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Empirical studies in the job displacement literature have found that workers face significant earnings losses on average, when they are permanently displaced from jobs. Previous research also suggests that the costliness of job loss varies widely. Gibbons and Katz (1991) develop and test a theoretical model in which layoffs provide the market with information concerning the quality of laid off workers, while plant and firm closings do not. Using data from the National Longitudinal Survey of Youth, this paper tests a model that describes how firms can use additional information about job losses to determine worker quality. The results suggest that workers face the most stigma from very recent and uncommon job losses.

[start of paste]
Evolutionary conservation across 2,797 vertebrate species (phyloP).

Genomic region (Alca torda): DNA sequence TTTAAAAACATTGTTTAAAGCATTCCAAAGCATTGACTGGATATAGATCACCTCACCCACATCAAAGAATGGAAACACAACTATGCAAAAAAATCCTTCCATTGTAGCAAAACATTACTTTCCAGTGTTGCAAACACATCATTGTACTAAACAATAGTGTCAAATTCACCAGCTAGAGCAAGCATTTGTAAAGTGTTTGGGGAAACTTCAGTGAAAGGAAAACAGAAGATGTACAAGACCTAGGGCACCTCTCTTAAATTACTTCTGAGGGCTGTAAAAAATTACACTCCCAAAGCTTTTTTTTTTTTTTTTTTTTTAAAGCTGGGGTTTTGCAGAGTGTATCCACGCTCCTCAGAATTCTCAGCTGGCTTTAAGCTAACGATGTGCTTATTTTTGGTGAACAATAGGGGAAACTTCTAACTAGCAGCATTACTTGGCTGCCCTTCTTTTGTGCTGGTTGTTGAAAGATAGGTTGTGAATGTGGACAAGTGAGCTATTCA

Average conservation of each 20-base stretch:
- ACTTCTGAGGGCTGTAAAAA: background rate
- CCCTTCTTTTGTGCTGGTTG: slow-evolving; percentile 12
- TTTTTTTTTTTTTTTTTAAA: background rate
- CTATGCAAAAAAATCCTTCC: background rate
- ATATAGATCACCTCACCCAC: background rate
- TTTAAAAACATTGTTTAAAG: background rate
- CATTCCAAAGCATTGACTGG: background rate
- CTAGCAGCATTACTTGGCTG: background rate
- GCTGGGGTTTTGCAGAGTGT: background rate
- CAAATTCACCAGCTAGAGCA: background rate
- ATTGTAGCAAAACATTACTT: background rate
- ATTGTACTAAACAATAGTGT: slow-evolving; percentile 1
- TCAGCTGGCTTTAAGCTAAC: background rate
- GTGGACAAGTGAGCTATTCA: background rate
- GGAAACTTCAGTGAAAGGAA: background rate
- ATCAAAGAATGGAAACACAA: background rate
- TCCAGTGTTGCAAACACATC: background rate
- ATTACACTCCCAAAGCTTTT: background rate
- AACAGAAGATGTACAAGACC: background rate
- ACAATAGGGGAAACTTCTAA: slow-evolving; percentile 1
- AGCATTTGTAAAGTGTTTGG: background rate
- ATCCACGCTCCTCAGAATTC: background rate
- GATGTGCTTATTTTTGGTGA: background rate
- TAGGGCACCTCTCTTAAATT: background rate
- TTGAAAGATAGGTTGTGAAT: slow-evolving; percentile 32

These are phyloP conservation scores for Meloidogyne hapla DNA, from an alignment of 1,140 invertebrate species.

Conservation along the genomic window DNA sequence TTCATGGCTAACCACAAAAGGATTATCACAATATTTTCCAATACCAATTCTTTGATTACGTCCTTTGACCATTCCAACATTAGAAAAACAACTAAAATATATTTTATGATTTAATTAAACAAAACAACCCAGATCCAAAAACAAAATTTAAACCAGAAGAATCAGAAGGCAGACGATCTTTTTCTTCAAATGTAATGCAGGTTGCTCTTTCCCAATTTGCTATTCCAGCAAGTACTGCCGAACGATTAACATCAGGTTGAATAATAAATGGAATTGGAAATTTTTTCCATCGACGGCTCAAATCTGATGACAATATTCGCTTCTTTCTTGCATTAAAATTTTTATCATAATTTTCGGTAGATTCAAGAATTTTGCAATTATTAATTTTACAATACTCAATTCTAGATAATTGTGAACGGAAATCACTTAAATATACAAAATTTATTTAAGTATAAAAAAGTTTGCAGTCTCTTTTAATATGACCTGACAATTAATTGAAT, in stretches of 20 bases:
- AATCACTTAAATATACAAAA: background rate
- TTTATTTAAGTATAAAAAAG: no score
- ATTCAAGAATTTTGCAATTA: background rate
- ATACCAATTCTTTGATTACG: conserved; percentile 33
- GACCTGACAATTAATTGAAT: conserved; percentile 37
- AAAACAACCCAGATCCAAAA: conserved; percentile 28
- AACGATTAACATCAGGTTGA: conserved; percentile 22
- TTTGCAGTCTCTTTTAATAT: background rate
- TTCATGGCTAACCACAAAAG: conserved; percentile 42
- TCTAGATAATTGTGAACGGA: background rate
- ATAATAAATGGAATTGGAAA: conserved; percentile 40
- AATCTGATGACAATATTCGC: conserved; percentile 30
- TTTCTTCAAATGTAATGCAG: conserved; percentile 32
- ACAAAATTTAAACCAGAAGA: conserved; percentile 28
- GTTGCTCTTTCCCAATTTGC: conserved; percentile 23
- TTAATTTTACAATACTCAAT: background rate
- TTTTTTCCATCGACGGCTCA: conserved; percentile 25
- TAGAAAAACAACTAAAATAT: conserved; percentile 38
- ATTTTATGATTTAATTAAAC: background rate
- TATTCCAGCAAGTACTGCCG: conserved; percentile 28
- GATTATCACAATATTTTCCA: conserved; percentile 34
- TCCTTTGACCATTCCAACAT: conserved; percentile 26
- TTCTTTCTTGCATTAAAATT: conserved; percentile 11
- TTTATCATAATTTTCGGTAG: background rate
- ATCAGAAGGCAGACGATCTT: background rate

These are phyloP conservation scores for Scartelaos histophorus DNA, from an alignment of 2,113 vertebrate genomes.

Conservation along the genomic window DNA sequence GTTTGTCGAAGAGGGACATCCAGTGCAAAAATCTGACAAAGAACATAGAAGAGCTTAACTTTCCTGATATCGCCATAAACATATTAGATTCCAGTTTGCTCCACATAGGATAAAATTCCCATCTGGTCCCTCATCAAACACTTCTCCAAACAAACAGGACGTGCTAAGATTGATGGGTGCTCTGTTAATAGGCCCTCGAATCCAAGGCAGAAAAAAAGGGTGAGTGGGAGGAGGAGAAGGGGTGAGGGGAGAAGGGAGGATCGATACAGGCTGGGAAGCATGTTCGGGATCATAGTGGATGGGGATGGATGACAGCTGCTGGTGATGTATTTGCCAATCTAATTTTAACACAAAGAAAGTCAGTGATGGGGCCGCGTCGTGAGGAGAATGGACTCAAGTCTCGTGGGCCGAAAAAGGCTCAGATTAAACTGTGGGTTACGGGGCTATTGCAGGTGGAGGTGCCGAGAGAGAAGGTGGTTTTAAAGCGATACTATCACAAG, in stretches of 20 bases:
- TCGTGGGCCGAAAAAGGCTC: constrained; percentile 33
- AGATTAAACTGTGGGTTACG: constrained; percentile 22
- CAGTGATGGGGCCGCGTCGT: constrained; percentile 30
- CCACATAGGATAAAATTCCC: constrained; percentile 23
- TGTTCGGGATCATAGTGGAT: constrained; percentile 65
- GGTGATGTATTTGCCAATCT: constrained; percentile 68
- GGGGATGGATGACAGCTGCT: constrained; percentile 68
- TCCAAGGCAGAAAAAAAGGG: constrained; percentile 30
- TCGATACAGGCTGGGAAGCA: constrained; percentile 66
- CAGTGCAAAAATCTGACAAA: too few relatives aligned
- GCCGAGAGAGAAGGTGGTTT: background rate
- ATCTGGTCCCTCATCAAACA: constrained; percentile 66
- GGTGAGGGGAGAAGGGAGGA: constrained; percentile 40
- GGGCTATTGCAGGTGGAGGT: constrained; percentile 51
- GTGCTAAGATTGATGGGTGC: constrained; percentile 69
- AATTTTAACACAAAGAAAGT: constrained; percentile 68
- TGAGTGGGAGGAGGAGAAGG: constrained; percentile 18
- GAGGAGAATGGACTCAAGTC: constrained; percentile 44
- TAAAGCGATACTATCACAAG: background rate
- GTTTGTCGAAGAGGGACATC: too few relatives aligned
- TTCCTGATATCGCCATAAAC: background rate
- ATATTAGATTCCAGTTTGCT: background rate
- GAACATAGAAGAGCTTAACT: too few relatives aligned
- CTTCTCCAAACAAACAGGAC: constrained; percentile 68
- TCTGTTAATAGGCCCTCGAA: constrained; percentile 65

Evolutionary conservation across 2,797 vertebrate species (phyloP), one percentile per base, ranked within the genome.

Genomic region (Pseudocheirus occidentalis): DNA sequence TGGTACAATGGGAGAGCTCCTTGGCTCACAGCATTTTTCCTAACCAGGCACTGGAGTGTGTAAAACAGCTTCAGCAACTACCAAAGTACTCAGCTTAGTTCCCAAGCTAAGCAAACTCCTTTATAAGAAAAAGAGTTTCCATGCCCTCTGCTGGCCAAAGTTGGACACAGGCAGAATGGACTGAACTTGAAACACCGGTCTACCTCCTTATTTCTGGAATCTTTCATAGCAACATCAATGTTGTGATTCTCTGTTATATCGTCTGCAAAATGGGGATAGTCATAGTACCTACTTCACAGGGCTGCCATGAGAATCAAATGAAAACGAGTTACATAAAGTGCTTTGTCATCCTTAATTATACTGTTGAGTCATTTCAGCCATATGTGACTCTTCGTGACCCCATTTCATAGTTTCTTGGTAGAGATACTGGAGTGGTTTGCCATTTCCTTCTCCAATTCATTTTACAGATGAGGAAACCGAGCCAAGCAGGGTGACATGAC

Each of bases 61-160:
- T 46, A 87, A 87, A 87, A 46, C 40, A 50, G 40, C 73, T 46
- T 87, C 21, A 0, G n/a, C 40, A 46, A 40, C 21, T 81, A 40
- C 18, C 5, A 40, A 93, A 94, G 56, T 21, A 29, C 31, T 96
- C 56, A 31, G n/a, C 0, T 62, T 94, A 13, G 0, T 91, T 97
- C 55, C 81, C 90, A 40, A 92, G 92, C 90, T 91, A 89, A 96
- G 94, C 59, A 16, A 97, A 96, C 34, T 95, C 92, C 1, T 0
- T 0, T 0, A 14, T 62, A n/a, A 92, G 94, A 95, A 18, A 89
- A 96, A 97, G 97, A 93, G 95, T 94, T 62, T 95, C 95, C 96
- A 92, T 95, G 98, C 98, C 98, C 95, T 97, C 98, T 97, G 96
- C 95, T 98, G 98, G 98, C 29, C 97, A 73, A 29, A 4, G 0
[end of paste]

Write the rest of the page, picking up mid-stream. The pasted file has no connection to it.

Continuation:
Stephen M. Kosovich, (2009) ''How do firms interpret a job loss? Evidence from the National Longitudinal Survey of Youth'', Economics Bulletin, Vol. 29 no.2 pp. 1070-1086.



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